- For analyzing how your model will behave in the real world, you must split your dataset into training, testing, and validation data. The training data set can be used for model training, the testing data set can be used for testing on unknown data, and the validation data set can be used for hyperparameter tuning and model selection. We may measure the actual model performance by creating multiple samples and splits in the dataset. The number of samples and the model used determine the dataset split ratio.
- Duplicate samples can emerge in both training and testing sets for various reasons. Therefore it's critical to spot and eliminate them. Before splitting the data, it is best to remove duplicates, check for partial copies, sort by different columns, and review the resulting data.
- It's critical to create a dataset that closely resembles real-world data and use it to evaluate your model. This is especially significant when the dataset and the production data are not from the same source. To perform this validation, compare the structure of a real-world data point to the structure of your training data.
- If your model was trained on a clean dataset, it's critical to create a dataset that closely resembles real-world data and use it to evaluate your model. This is especially significant when the dataset and the production data are not from the same source. To perform this validation, compare the structure of a real-world data point to the structure of your training data.
- One of the most common causes of model accuracy degradation over time is data drift. It essentially means that the data distribution changes over time and differs from the training data distribution. So, to determine drift, you can train your model on past data and then evaluate it on current data; if the results deviate significantly from the historical data, you're dealing with data drift.
Approaches to Validate a Machine Learning Model in Production
Poor data quality might cause system crashes or slow model performance degradation. It occurs as a result of changes in real-world data. As a result, after the model is put into production, it's critical to retrain it after a certain amount of time.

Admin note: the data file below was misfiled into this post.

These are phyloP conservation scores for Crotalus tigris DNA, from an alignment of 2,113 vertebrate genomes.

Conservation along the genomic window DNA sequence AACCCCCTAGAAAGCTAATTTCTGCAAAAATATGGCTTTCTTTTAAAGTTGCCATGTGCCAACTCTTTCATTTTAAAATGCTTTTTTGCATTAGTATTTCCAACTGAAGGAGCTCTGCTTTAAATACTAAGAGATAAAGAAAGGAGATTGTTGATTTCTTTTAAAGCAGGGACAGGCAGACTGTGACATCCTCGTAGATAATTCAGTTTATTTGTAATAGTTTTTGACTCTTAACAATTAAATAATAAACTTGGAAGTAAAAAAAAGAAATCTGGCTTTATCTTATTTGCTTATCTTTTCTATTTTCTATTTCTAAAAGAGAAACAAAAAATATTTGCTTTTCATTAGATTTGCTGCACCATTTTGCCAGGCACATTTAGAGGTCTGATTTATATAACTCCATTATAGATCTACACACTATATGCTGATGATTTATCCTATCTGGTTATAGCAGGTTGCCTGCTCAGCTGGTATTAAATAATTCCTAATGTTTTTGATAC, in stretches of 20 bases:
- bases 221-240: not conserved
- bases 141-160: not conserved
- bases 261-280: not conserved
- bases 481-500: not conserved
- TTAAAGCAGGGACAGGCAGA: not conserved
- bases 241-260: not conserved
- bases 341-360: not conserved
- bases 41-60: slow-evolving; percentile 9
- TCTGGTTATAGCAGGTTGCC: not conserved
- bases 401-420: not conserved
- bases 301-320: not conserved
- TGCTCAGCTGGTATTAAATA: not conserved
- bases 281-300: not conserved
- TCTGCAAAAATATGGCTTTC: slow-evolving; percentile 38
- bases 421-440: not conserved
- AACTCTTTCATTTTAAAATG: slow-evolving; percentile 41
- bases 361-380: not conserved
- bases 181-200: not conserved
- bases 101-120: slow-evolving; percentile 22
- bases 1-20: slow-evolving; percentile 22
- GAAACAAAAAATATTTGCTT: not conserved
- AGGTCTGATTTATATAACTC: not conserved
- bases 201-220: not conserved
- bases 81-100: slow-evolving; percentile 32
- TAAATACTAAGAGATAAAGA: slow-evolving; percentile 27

The impact may be less in the early stages, while in the later stages may be more dreaded. It may become difficult to debug and isolate.
Model validation should be performed after model testing and before deployment. If you make any modifications to your machine learning model after being deployed, you should re-validate it. Further, validation should be performed regularly after deployment, such as once a year, as part of the monitoring process.
Here is the list of the popular approaches to validate your machine learning model in production:
K-fold Cross-Validation Method
One of the most extensively used methodologies among data scientists is K-fold cross-validation. This method detects overfitting or variations in the training data that the model selects and learns as concepts. It adheres to a data partitioning rule that is more effective in this method. As a result, you'll be able to use your data to create a more generalized model.
The process includes only one parameter, k, which specifies the number of groups into which a given data sample should be divided. It's a popular strategy because it's straightforward to grasp and generally produces less biased results.
For your data sample, the k value must be carefully chosen. A k value that is incorrectly chosen may give an inaccurate impression of the model's skill.
Leave-one-out cross-validation method
LOOCV is a type of cross-validation in which one observation is kept for validation, one record is used for training, and one just for testing. For each observation that is held out, the model is evaluated. The mean of all the individual evaluations is then used to compute the final result. However, there are certain disadvantages to employing this method.
Using LOOCV can be computationally expensive, especially if the data set is enormous and the model takes a long time to learn. Another issue with LOOCV is that you provide the model with practically all of the training data and only a single observation to evaluate, leading to significant variance or overfitting.
Random subsampling validation method
Random subsampling, commonly known as Monte Carlo cross-validation, is a technique that divides data into subgroups at random. The user determines the size of the subsets. At various times the training and testing sets are split, resulting in multiple data sets being picked at random. The data division at random can be repeated indefinitely.
The accuracy gained from each partition is averaged, and the model's error rate is the average of each iteration's error rate. The random subsampling method has the advantage of being able to be repeated indefinitely.
The time-series cross-validation method, also known as the forward-chaining approach or rolling cross-validation, divides data into train and validation according to time for time-series datasets. The procedure is as follows:
- Start with a small subset of data for training
- Predict for later data points
- Verify the accuracy of the projected data points
The same forecasted data points are incorporated in the following training dataset, and additional data points are predicted. In short, the next instance of train data can be treated as validation data for a given iteration. For problems involving time series, the sequence of the data is critical.